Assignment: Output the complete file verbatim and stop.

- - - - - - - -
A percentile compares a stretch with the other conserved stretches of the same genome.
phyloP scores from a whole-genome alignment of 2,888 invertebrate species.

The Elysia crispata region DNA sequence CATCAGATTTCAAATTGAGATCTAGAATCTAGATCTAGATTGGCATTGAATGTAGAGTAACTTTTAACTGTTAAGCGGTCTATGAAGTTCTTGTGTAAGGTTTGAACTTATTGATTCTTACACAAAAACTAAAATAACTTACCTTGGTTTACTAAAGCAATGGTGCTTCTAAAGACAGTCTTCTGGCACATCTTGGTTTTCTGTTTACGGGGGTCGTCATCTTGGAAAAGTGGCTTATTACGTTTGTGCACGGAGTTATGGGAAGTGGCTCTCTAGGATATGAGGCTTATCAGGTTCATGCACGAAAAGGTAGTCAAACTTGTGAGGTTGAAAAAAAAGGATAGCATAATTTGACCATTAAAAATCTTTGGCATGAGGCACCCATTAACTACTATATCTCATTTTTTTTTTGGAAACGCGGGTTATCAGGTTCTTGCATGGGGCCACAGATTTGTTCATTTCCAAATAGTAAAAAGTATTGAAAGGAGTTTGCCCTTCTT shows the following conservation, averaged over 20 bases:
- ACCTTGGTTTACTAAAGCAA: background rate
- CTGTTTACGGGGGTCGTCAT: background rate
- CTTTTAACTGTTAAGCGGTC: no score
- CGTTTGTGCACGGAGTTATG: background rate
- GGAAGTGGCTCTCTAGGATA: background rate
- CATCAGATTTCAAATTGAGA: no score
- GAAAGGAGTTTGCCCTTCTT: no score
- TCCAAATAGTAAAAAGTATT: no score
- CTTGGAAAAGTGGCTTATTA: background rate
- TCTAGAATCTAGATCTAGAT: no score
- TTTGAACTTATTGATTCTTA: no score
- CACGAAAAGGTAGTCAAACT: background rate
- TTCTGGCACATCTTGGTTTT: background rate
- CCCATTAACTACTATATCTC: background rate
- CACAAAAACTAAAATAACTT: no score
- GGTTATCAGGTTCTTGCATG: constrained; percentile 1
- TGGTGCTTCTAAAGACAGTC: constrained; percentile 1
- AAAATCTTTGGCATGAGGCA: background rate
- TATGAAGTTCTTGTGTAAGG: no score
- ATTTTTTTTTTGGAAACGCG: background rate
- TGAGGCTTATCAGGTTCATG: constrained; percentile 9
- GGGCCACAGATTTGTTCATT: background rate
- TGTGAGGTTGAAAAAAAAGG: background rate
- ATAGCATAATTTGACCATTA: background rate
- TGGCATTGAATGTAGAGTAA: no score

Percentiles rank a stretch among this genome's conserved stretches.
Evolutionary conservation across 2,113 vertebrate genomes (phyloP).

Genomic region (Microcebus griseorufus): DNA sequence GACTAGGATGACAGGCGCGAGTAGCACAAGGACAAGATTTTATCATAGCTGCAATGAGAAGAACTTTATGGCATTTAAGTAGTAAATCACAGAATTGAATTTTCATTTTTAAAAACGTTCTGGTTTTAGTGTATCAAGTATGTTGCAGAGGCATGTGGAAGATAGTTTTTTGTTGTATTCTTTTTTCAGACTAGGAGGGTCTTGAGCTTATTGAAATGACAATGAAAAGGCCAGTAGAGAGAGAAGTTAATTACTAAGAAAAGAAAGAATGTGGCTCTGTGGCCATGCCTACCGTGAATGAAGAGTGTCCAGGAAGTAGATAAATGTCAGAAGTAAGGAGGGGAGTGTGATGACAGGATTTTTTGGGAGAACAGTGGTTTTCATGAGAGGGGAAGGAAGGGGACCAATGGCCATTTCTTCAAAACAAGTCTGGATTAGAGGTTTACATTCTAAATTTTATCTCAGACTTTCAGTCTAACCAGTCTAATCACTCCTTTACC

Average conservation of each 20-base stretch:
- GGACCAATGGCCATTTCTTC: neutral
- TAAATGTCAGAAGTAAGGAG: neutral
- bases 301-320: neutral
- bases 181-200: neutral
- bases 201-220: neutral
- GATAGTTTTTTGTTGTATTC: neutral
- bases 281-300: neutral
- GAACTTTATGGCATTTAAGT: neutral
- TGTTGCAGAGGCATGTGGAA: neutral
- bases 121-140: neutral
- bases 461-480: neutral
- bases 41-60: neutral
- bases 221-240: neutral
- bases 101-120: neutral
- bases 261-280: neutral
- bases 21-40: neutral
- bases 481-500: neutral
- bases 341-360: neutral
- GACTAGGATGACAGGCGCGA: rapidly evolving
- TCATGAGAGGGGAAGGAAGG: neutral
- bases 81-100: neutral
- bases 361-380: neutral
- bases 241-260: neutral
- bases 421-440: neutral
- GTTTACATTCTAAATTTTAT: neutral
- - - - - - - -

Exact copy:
A percentile compares a stretch with the other conserved stretches of the same genome.
phyloP scores from a whole-genome alignment of 2,888 invertebrate species.

The Elysia crispata region DNA sequence CATCAGATTTCAAATTGAGATCTAGAATCTAGATCTAGATTGGCATTGAATGTAGAGTAACTTTTAACTGTTAAGCGGTCTATGAAGTTCTTGTGTAAGGTTTGAACTTATTGATTCTTACACAAAAACTAAAATAACTTACCTTGGTTTACTAAAGCAATGGTGCTTCTAAAGACAGTCTTCTGGCACATCTTGGTTTTCTGTTTACGGGGGTCGTCATCTTGGAAAAGTGGCTTATTACGTTTGTGCACGGAGTTATGGGAAGTGGCTCTCTAGGATATGAGGCTTATCAGGTTCATGCACGAAAAGGTAGTCAAACTTGTGAGGTTGAAAAAAAAGGATAGCATAATTTGACCATTAAAAATCTTTGGCATGAGGCACCCATTAACTACTATATCTCATTTTTTTTTTGGAAACGCGGGTTATCAGGTTCTTGCATGGGGCCACAGATTTGTTCATTTCCAAATAGTAAAAAGTATTGAAAGGAGTTTGCCCTTCTT shows the following conservation, averaged over 20 bases:
- ACCTTGGTTTACTAAAGCAA: background rate
- CTGTTTACGGGGGTCGTCAT: background rate
- CTTTTAACTGTTAAGCGGTC: no score
- CGTTTGTGCACGGAGTTATG: background rate
- GGAAGTGGCTCTCTAGGATA: background rate
- CATCAGATTTCAAATTGAGA: no score
- GAAAGGAGTTTGCCCTTCTT: no score
- TCCAAATAGTAAAAAGTATT: no score
- CTTGGAAAAGTGGCTTATTA: background rate
- TCTAGAATCTAGATCTAGAT: no score
- TTTGAACTTATTGATTCTTA: no score
- CACGAAAAGGTAGTCAAACT: background rate
- TTCTGGCACATCTTGGTTTT: background rate
- CCCATTAACTACTATATCTC: background rate
- CACAAAAACTAAAATAACTT: no score
- GGTTATCAGGTTCTTGCATG: constrained; percentile 1
- TGGTGCTTCTAAAGACAGTC: constrained; percentile 1
- AAAATCTTTGGCATGAGGCA: background rate
- TATGAAGTTCTTGTGTAAGG: no score
- ATTTTTTTTTTGGAAACGCG: background rate
- TGAGGCTTATCAGGTTCATG: constrained; percentile 9
- GGGCCACAGATTTGTTCATT: background rate
- TGTGAGGTTGAAAAAAAAGG: background rate
- ATAGCATAATTTGACCATTA: background rate
- TGGCATTGAATGTAGAGTAA: no score

Percentiles rank a stretch among this genome's conserved stretches.
Evolutionary conservation across 2,113 vertebrate genomes (phyloP).

Genomic region (Microcebus griseorufus): DNA sequence GACTAGGATGACAGGCGCGAGTAGCACAAGGACAAGATTTTATCATAGCTGCAATGAGAAGAACTTTATGGCATTTAAGTAGTAAATCACAGAATTGAATTTTCATTTTTAAAAACGTTCTGGTTTTAGTGTATCAAGTATGTTGCAGAGGCATGTGGAAGATAGTTTTTTGTTGTATTCTTTTTTCAGACTAGGAGGGTCTTGAGCTTATTGAAATGACAATGAAAAGGCCAGTAGAGAGAGAAGTTAATTACTAAGAAAAGAAAGAATGTGGCTCTGTGGCCATGCCTACCGTGAATGAAGAGTGTCCAGGAAGTAGATAAATGTCAGAAGTAAGGAGGGGAGTGTGATGACAGGATTTTTTGGGAGAACAGTGGTTTTCATGAGAGGGGAAGGAAGGGGACCAATGGCCATTTCTTCAAAACAAGTCTGGATTAGAGGTTTACATTCTAAATTTTATCTCAGACTTTCAGTCTAACCAGTCTAATCACTCCTTTACC

Average conservation of each 20-base stretch:
- GGACCAATGGCCATTTCTTC: neutral
- TAAATGTCAGAAGTAAGGAG: neutral
- bases 301-320: neutral
- bases 181-200: neutral
- bases 201-220: neutral
- GATAGTTTTTTGTTGTATTC: neutral
- bases 281-300: neutral
- GAACTTTATGGCATTTAAGT: neutral
- TGTTGCAGAGGCATGTGGAA: neutral
- bases 121-140: neutral
- bases 461-480: neutral
- bases 41-60: neutral
- bases 221-240: neutral
- bases 101-120: neutral
- bases 261-280: neutral
- bases 21-40: neutral
- bases 481-500: neutral
- bases 341-360: neutral
- GACTAGGATGACAGGCGCGA: rapidly evolving
- TCATGAGAGGGGAAGGAAGG: neutral
- bases 81-100: neutral
- bases 361-380: neutral
- bases 241-260: neutral
- bases 421-440: neutral
- GTTTACATTCTAAATTTTAT: neutral